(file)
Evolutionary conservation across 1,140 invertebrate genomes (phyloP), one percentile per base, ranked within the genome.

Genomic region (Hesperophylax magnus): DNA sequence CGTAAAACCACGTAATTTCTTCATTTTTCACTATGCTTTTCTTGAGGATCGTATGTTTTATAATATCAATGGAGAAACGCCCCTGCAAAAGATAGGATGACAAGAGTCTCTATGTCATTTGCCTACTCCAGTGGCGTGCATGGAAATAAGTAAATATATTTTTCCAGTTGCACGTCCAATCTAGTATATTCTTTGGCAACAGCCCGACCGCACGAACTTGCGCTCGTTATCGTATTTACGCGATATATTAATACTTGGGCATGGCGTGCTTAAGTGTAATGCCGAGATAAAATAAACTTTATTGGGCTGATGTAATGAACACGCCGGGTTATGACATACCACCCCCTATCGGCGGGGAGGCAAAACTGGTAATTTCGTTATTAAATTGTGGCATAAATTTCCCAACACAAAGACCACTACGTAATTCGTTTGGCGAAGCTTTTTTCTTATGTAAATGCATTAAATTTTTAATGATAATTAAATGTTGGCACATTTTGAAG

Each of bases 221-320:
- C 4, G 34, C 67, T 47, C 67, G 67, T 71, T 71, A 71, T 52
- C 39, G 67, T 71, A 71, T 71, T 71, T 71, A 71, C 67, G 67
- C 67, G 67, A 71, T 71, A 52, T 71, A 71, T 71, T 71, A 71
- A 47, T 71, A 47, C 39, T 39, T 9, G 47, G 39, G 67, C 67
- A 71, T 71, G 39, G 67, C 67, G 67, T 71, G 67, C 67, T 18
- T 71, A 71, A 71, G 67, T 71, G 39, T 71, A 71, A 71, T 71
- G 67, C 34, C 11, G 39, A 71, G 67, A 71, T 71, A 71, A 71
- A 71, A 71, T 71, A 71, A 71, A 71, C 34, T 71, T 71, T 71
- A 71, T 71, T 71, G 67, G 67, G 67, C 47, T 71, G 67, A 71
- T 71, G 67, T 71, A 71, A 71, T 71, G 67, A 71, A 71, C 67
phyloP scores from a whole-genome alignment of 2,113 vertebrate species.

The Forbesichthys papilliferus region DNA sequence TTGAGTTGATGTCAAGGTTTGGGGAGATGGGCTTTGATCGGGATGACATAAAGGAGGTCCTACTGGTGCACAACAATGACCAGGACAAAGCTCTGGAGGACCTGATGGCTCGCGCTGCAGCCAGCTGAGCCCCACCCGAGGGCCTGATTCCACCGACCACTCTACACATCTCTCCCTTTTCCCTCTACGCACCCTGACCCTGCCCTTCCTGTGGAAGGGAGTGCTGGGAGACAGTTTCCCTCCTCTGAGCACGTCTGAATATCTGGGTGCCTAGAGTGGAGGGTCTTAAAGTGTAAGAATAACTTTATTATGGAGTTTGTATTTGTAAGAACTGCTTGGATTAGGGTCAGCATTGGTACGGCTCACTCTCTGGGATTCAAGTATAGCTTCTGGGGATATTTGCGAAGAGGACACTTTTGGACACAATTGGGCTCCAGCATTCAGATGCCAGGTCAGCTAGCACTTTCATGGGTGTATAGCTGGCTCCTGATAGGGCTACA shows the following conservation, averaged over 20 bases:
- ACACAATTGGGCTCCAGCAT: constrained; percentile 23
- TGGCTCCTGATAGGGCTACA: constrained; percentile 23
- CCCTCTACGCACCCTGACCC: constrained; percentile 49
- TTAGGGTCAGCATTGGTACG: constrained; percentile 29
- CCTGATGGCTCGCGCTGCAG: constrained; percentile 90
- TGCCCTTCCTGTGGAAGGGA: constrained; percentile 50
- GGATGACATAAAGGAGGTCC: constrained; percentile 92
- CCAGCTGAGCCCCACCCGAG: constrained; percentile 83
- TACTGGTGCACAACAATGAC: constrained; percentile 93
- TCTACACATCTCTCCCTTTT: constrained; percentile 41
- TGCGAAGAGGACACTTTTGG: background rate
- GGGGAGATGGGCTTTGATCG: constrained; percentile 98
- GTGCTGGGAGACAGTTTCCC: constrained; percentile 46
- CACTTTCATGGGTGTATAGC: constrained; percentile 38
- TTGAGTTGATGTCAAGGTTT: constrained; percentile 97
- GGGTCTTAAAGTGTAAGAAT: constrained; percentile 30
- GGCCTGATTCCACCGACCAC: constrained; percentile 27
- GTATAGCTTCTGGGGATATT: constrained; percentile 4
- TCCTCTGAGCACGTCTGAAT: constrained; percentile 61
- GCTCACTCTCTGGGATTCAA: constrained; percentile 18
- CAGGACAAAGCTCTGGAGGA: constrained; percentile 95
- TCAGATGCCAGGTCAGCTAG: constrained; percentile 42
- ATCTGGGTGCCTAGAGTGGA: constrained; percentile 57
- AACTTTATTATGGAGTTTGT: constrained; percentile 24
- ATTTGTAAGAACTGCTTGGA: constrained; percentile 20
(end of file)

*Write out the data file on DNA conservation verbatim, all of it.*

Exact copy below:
Evolutionary conservation across 1,140 invertebrate genomes (phyloP), one percentile per base, ranked within the genome.

Genomic region (Hesperophylax magnus): DNA sequence CGTAAAACCACGTAATTTCTTCATTTTTCACTATGCTTTTCTTGAGGATCGTATGTTTTATAATATCAATGGAGAAACGCCCCTGCAAAAGATAGGATGACAAGAGTCTCTATGTCATTTGCCTACTCCAGTGGCGTGCATGGAAATAAGTAAATATATTTTTCCAGTTGCACGTCCAATCTAGTATATTCTTTGGCAACAGCCCGACCGCACGAACTTGCGCTCGTTATCGTATTTACGCGATATATTAATACTTGGGCATGGCGTGCTTAAGTGTAATGCCGAGATAAAATAAACTTTATTGGGCTGATGTAATGAACACGCCGGGTTATGACATACCACCCCCTATCGGCGGGGAGGCAAAACTGGTAATTTCGTTATTAAATTGTGGCATAAATTTCCCAACACAAAGACCACTACGTAATTCGTTTGGCGAAGCTTTTTTCTTATGTAAATGCATTAAATTTTTAATGATAATTAAATGTTGGCACATTTTGAAG

Each of bases 221-320:
- C 4, G 34, C 67, T 47, C 67, G 67, T 71, T 71, A 71, T 52
- C 39, G 67, T 71, A 71, T 71, T 71, T 71, A 71, C 67, G 67
- C 67, G 67, A 71, T 71, A 52, T 71, A 71, T 71, T 71, A 71
- A 47, T 71, A 47, C 39, T 39, T 9, G 47, G 39, G 67, C 67
- A 71, T 71, G 39, G 67, C 67, G 67, T 71, G 67, C 67, T 18
- T 71, A 71, A 71, G 67, T 71, G 39, T 71, A 71, A 71, T 71
- G 67, C 34, C 11, G 39, A 71, G 67, A 71, T 71, A 71, A 71
- A 71, A 71, T 71, A 71, A 71, A 71, C 34, T 71, T 71, T 71
- A 71, T 71, T 71, G 67, G 67, G 67, C 47, T 71, G 67, A 71
- T 71, G 67, T 71, A 71, A 71, T 71, G 67, A 71, A 71, C 67
phyloP scores from a whole-genome alignment of 2,113 vertebrate species.

The Forbesichthys papilliferus region DNA sequence TTGAGTTGATGTCAAGGTTTGGGGAGATGGGCTTTGATCGGGATGACATAAAGGAGGTCCTACTGGTGCACAACAATGACCAGGACAAAGCTCTGGAGGACCTGATGGCTCGCGCTGCAGCCAGCTGAGCCCCACCCGAGGGCCTGATTCCACCGACCACTCTACACATCTCTCCCTTTTCCCTCTACGCACCCTGACCCTGCCCTTCCTGTGGAAGGGAGTGCTGGGAGACAGTTTCCCTCCTCTGAGCACGTCTGAATATCTGGGTGCCTAGAGTGGAGGGTCTTAAAGTGTAAGAATAACTTTATTATGGAGTTTGTATTTGTAAGAACTGCTTGGATTAGGGTCAGCATTGGTACGGCTCACTCTCTGGGATTCAAGTATAGCTTCTGGGGATATTTGCGAAGAGGACACTTTTGGACACAATTGGGCTCCAGCATTCAGATGCCAGGTCAGCTAGCACTTTCATGGGTGTATAGCTGGCTCCTGATAGGGCTACA shows the following conservation, averaged over 20 bases:
- ACACAATTGGGCTCCAGCAT: constrained; percentile 23
- TGGCTCCTGATAGGGCTACA: constrained; percentile 23
- CCCTCTACGCACCCTGACCC: constrained; percentile 49
- TTAGGGTCAGCATTGGTACG: constrained; percentile 29
- CCTGATGGCTCGCGCTGCAG: constrained; percentile 90
- TGCCCTTCCTGTGGAAGGGA: constrained; percentile 50
- GGATGACATAAAGGAGGTCC: constrained; percentile 92
- CCAGCTGAGCCCCACCCGAG: constrained; percentile 83
- TACTGGTGCACAACAATGAC: constrained; percentile 93
- TCTACACATCTCTCCCTTTT: constrained; percentile 41
- TGCGAAGAGGACACTTTTGG: background rate
- GGGGAGATGGGCTTTGATCG: constrained; percentile 98
- GTGCTGGGAGACAGTTTCCC: constrained; percentile 46
- CACTTTCATGGGTGTATAGC: constrained; percentile 38
- TTGAGTTGATGTCAAGGTTT: constrained; percentile 97
- GGGTCTTAAAGTGTAAGAAT: constrained; percentile 30
- GGCCTGATTCCACCGACCAC: constrained; percentile 27
- GTATAGCTTCTGGGGATATT: constrained; percentile 4
- TCCTCTGAGCACGTCTGAAT: constrained; percentile 61
- GCTCACTCTCTGGGATTCAA: constrained; percentile 18
- CAGGACAAAGCTCTGGAGGA: constrained; percentile 95
- TCAGATGCCAGGTCAGCTAG: constrained; percentile 42
- ATCTGGGTGCCTAGAGTGGA: constrained; percentile 57
- AACTTTATTATGGAGTTTGT: constrained; percentile 24
- ATTTGTAAGAACTGCTTGGA: constrained; percentile 20